George Alfred Davies. General Hawker. 30 Bridge Lane, Lancaster.

This was my paternal grandfather’s name, occupation and address, as stated on my father’s birth certificate.

Dad had told us his father was a gypsy and he had memories of him bringing fruit to the children’s home where he was raised, just outside Kendal, Westmorland, in a village called Staveley. Dad’s mother, Emily Cunningham, according to his birth certificate, had died when Dad was 3 years old.

This was the very start of my research to discover the identity of my paternal grandparents. How could I find out more about George Alfred Davies?

I guess I had already started by looking at Dad’s birth certificate. He was born in 1934, his parents were named George Alfred Davies and Emily Davies formerly Cunningham. George was a General Hawker and they lived at 30 Bridge Lane, Lancaster. If I were to find their marriage, I would be able to find out more; their addresses, their father’s names, and hopefully their occupations at the time too. Sounds simple enough, doesn’t it?

First step, find the marriage of George and Emily. This was the 1980’s. This was before This was even before the internet! I booked a microfiche reader at York Library, packed my pencils and notebook and set off to the Library to discover my ancestors. Loading up the first microfilm, I started my search in 1934, assuming that, as they had registered my father as a married couple, then they surely must be married! Disappointingly, looking through the marriage indexes thoroughly, working through the years from 1934 back to around 1910, I could find no record of a marriage. I had looked under the name Cunningham, but could find no records for a marriage to anyone named Davies or Davis. So I searched again, noting all instances of the name Emily Cunningham, making notes of locations and reference numbers. This seemed the sensible way round, as I imagined that with Davies being one of the most common names, there would be many more George Alfred Davies or George A Davies or even simply George Davies’s listed, more than likely too many to manage in my notebook. I initially restricted the search to the Lancashire area so having a map with me was useful, as being quite young at the time, and from the other side of the Pennines, my knowledge of Lancashire and Westmorland was limited to Blackpool and The Lake District! This search was still fruitless. I had no new information, no luck at all. I had to consider that, as Dad had told me his father was a gypsy, maybe they didn’t marry in that area, or maybe they didn’t have a traditional marriage ceremony at all.  I switched the search to look for all marriages of George A (or Alfred) Davies entries, noting the surnames of their brides and locations and reference numbers. It had occurred to me that Emily may have been widowed so may have married George using a previous married name. So, as time-consuming as it was, I had to go through each marriage, find the corresponding bride and discover her first name. This narrowed the search down to around three entries from all over the country, but they were long shots and I was not convinced that any of them were correct.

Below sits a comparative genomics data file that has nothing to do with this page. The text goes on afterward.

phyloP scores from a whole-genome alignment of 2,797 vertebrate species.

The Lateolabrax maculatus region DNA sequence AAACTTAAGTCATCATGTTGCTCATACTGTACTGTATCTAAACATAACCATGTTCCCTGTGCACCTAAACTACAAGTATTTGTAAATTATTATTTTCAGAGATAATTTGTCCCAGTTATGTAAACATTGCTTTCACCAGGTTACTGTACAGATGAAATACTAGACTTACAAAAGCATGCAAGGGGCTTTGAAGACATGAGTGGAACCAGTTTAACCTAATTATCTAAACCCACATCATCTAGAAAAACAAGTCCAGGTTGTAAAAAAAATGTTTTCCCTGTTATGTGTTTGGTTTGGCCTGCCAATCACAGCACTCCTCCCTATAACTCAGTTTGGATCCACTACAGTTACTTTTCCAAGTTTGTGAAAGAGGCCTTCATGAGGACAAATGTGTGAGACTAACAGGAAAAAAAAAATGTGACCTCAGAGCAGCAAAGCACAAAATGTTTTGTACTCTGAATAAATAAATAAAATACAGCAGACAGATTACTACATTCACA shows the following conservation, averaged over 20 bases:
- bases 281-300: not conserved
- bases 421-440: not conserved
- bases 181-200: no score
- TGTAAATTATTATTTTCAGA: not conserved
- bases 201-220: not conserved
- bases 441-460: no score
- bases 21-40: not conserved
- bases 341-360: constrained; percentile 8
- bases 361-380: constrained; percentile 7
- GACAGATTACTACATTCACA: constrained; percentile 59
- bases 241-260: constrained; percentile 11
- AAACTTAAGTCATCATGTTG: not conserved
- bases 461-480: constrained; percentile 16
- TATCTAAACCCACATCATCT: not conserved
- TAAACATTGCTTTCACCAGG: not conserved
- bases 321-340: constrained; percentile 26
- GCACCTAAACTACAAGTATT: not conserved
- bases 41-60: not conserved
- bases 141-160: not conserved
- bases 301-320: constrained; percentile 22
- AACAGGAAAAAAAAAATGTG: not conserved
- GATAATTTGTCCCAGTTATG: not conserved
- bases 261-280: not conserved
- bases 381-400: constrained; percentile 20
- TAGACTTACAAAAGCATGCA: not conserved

I turned my attention to the death of my grandmother, Emily Davies nee Cunningham. I knew she had died when Dad was around three years old, so I guessed she could have been aged between twenty to forty years old when she died. It was difficult to know really, as parent’s ages are not stated on birth certificates, and with no marriage certificate, this really was a guessing game. So I looked for all deaths of Emily Davies/Davis or Cunningham in Lancaster after 1934 (just in case she had died in childbirth). There were no obvious entries. There was an Emily Davies and an Emily Cunningham, both died in Lancaster, both who I felt would have been too old at 52 and 59 respectively and as the deaths were registered in 1940 and 1941, my father would have been more like 6 or 7 when they died. The 52 year old Emily Davies wasn’t an impossibility, so I ordered this death certificate, if for no other reason than to rule it out.

I already had my first brick wall on my first day of research!

To be continued….